There are a lot of awesome ways librarians can communicate with patrons with hearing loss. Email and chat reference remove a lot of barriers. There’s always the pencil & paper fallback in person. But what about on the phone?
When I was working as a circulation clerk at a public library, I sometimes had to answer the phone for the entire library and transfer calls as appropriate. One day, a TTY relay call came in for circulation—a patron who wanted to renew their books. I was much more thrown by this than I should have been, simply because it was unexpected and I’d never been prepared/prepared myself for it. The relay operator was helpful, but the minute or two it took me to square the process away in my head was very frustrating to the patron.
After the call, I used the internet to familiarize myself more with the system and came away with a really really basic realization: A relay conversation is exactly the same as any other conversation, except you say “Go ahead.”
That’s it. The relay operator is not a party. They may explain to you how it works before the call (or may not, the person placing the call may choose). You simply have a conversation and, when you’ve finished speaking your sentence or two, you say “Go ahead.”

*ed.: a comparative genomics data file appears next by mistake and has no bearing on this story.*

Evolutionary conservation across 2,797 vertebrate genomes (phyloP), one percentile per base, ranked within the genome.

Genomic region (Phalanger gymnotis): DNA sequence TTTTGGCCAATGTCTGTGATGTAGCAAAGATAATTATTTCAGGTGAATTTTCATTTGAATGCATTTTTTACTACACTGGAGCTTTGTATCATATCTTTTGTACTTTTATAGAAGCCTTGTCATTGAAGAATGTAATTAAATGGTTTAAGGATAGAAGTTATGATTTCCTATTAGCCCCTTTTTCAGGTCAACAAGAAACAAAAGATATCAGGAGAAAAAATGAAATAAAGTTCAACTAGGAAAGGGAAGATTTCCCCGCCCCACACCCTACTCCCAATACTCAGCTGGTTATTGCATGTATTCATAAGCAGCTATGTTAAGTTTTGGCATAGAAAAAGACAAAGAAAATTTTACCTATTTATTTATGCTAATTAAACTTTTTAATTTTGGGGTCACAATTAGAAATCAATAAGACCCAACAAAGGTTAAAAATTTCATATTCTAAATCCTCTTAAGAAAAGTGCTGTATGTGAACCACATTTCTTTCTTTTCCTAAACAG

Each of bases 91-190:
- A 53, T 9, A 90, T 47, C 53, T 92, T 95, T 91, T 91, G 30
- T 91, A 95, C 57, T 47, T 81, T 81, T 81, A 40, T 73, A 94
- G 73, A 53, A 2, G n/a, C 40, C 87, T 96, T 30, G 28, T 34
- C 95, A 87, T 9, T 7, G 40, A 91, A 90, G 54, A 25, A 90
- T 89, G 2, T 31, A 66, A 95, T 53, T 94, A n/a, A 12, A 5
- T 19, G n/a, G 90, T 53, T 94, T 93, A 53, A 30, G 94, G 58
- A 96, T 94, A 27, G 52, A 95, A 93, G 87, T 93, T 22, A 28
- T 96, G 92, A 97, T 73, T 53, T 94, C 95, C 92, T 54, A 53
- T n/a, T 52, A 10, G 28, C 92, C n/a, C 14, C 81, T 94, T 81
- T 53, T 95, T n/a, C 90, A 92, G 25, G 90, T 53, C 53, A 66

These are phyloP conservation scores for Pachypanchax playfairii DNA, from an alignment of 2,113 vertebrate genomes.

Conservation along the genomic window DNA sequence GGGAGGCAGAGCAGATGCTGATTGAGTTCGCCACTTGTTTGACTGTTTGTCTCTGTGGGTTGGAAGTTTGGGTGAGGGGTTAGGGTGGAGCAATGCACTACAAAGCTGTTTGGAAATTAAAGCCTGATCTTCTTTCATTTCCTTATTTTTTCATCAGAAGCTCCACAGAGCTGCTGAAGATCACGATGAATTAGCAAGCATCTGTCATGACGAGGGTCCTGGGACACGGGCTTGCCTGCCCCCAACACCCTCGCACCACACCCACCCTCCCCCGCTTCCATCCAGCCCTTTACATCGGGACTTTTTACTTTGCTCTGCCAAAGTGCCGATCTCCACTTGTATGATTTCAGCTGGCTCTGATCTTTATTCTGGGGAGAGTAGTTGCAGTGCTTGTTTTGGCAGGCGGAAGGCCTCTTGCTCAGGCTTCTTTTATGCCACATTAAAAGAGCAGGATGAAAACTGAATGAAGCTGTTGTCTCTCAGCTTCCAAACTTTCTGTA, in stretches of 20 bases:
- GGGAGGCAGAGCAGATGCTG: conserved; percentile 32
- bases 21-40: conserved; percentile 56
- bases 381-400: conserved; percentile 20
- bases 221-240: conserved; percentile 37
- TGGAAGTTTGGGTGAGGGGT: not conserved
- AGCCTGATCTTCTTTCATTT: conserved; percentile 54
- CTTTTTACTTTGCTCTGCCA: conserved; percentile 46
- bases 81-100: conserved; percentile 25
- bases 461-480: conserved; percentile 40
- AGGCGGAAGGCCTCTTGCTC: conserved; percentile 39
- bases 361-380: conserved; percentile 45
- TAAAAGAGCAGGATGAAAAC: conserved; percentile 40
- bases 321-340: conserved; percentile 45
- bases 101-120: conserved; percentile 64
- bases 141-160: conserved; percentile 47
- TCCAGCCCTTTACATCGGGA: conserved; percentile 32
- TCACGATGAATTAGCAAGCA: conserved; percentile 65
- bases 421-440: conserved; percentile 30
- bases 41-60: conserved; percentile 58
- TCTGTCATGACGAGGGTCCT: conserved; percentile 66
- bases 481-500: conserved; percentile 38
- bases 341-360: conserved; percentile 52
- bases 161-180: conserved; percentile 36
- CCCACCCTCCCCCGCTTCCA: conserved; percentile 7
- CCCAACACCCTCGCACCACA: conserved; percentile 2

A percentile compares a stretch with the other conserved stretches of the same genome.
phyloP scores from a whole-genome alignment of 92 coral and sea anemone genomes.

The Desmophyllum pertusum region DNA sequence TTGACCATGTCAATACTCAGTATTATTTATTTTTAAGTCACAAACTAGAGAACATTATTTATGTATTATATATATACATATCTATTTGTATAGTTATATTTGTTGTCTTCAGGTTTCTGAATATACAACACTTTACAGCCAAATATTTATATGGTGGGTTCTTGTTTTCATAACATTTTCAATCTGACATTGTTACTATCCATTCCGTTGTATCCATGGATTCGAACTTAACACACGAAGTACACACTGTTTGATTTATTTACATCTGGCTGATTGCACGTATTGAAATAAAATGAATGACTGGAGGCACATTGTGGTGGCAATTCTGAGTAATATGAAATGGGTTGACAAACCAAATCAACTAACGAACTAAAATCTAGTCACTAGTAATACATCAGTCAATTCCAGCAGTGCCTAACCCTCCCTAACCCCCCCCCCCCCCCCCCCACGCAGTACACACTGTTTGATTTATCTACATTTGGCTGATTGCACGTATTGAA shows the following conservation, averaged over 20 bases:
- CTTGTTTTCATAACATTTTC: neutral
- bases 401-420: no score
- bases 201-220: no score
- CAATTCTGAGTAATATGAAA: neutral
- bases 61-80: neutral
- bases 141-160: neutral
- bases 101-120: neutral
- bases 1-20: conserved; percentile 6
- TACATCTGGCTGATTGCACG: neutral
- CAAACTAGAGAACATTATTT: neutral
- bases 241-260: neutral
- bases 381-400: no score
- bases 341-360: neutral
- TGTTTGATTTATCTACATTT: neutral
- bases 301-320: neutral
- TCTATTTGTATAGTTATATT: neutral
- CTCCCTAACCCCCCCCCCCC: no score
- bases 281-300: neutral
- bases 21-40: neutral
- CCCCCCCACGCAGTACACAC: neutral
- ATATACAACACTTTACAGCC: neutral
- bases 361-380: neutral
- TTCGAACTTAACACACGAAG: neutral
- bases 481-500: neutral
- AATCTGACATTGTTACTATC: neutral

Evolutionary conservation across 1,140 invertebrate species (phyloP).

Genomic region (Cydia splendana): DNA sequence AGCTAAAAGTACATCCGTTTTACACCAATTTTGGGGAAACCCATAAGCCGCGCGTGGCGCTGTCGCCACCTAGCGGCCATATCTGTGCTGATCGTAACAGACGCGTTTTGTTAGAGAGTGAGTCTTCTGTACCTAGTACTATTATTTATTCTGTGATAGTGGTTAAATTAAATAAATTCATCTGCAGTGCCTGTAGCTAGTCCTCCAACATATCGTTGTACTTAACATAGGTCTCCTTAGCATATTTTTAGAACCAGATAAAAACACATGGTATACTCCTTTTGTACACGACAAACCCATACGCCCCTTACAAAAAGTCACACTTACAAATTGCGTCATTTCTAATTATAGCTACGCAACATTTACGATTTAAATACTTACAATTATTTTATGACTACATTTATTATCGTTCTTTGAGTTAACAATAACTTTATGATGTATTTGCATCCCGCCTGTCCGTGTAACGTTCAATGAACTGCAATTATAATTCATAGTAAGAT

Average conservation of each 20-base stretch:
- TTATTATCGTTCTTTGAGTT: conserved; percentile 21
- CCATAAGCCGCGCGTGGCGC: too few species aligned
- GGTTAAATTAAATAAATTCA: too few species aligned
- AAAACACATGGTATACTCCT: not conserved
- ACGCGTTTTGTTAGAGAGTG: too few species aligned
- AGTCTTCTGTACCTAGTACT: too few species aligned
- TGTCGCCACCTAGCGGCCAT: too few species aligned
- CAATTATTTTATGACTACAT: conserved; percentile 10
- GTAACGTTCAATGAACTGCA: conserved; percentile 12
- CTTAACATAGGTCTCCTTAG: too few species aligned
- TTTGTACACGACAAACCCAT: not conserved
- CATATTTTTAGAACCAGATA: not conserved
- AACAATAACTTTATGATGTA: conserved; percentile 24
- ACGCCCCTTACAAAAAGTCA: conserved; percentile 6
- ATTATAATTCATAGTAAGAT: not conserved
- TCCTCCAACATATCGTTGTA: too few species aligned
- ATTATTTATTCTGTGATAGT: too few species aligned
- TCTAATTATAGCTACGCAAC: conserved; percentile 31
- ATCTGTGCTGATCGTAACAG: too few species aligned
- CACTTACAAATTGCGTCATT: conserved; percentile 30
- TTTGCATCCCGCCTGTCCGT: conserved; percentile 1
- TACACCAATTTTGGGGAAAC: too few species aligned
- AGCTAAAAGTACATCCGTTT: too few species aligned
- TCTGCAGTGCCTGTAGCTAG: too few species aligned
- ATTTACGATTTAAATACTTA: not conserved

"Go ahead" is the signal that the other party may speak. Then you wait to hear “Go ahead” again before you speak.
If you do those two things and let the person know when you’re finished and about to hang up, you will successfully navigate the call. It’s not some big, dramatic thing. It’s a conversation with another person, who happens to be typing and having their end read aloud. But you’re talking to them, not the operator. And it should really be no different than any other patron conversation you might have.
Relay call etiquette tips from the National Business and Disability Council.
Wikipedia entry for TTY, which includes some abbreviations (although unless you’re also typing, these are less important than “Go Ahead.”)